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Survival the first objective if De Fanti's Poyet plan is to work
TODAY'S appointment of Gustavo Poyet as Sunderland's new manager is the fourth key decision in the space of less than a year that has been heavily influenced by director of football Roberto De Fanti. With the club's Premier League status at stake, it is high time the Italian got one of his judgement calls right.
Ellis Short might be the person paying the bills and signing the contract that confirmed Poyet as Paolo Di Canio's successor, but increasingly it is the secretive De Fanti who is charting the direction in which Sunderland are heading.
It was De Fanti who championed Di Canio's cause after Martin O'Neill was dismissed, even though his fellow countryman had never managed at a level higher than League One. While no Sunderland fan will forget last season's remarkable win at St James' Park, the appointment has to be regarded as a failure.
It was De Fanti who initiated a radical overhaul of Sunderland's backroom set up, removing respected figures such as former chief scout Pop Robson, ex-head of medicine Dr Glen Rae and youth coach Craig Liddle, who had formerly managed Darlington. Italian Valentino Angeloni was appointed as chief scout and given a wide-ranging remit overseeing the entire recruitment operation. It is undeniable that the feel of the club has changed as a result.
Together with Angeloni, it was De Fanti, not Di Canio, who was the driving force behind the summer signing policy that saw 14 new players arrive at the Stadium of Light from a variety of exotic locations, while Simon Mignolet and Stephane Sessegnon, two of Sunderland's better players last season, left to join Premier League rivals. It is too early to make a definitive judgement on the summer arrivals, but aside from Emanuele Giaccherini and perhaps Jozy Altidore and Valentin Roberge, it is hard to claim that any have been a resounding success.
All of which leaves us at a position where Sunderland are rooted to the foot of the table with just one point from seven matches, and welcoming their third manager in the space of little more than six months.
That manager is Poyet, and once again de Fanti played a pivotal role in his appointment, with sources claiming the director of football recommended the Uruguayan as his preferred candidate from an early stage of the recruitment process.
Given that he is effectively Poyet's line manager, it is only to be expected that De Fanti would have a major input into such a critical decision. Yet while plenty has been said and written about the questionable credentials of the person performing the director of football role up the road at Newcastle United, precious little has been mentioned when it comes to de Fanti's suitability for the job he is performing at Sunderland.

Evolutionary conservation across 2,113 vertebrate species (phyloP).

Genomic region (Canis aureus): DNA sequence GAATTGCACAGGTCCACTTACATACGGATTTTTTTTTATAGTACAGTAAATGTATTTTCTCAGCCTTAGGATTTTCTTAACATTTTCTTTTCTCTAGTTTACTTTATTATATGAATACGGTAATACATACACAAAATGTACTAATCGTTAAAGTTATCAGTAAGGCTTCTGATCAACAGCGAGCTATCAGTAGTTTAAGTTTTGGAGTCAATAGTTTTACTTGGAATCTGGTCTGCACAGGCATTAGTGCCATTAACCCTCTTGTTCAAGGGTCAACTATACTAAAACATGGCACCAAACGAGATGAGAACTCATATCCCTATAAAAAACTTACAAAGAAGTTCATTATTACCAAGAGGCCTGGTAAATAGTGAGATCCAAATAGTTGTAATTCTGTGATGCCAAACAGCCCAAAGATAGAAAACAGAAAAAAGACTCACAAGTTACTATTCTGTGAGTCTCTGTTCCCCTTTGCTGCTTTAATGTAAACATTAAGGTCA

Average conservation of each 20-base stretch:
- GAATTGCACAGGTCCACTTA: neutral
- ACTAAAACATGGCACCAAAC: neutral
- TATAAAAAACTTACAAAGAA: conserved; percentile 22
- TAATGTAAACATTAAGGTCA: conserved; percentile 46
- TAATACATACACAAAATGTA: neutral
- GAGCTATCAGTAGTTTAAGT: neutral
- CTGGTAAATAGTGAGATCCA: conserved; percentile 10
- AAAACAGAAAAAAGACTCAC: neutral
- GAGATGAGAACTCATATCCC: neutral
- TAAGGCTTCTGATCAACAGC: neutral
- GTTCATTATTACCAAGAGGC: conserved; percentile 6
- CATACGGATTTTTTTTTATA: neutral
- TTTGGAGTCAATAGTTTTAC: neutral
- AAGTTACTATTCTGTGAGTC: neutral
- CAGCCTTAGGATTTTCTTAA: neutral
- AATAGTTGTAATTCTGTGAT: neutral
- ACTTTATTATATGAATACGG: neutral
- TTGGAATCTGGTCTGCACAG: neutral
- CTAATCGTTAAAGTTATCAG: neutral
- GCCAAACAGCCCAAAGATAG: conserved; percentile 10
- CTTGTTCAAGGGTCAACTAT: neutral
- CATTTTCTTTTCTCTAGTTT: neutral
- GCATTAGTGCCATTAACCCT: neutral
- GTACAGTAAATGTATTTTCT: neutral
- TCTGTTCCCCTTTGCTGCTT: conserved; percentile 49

Did he arrive at the Stadium of Light with a glittering CV containing stints in a similar role at some of the biggest clubs in Europe? Not exactly.
Instead, De Fanti's background is as a football agent, representing the likes of Holland international Nigel de Jong and Manchester City youngster John Guidetti. He had never been a director of football prior to joining Sunderland, and while his previous experience undoubtedly makes him well versed in terms of striking deals and chasing players, does it really make him the ideal person to be recommending managers and transforming the entire ethos of a club?
The genesis of his relationship with Short is unknown, but it pre-dates the appointment of Di Canio and it is clear that the pair had grown close before O'Neill was dismissed.
Having regarded O'Neill as the perfect antidote to the stagnation he witnessed towards the end of Steve Bruce's time at the helm, Short was understandably disillusioned when the Northern Irishman was unable to turn things around.
He accepted a more radical change was required, and De Fanti was on hand to outline exactly what that change should be. A completely different outlook in terms of recruitment and backroom organisation. The exploitation of markets that had previously been untapped. And the appointment of a vibrant, dynamic head coach who could work within the overarching system and extract the maximum from players who had not commanded astronomical fees.
The initial choice of manager did not work out, and while it would be wrong to characterise Poyet as Di Canio mark two, there are clearly similarities in terms of the pair's outgoing persona, refusal to bow to conformity and relative lack of experience at the highest level.
Faced with options such as Tony Pulis, Alex McLeish and even Kevin Ball, it is easy to see why De Fanti would prefer to work above someone like Poyet, who will not push the boundaries of his remit or bridle at the direction in which the club is headed.
Perhaps the Di Canio era was simply teething trouble, and De Fanti's grand plan is destined to catapult Sunderland into the Premier League elite. For now though, survival is the sole requirement. Fail to achieve it, and the fall out will be profound.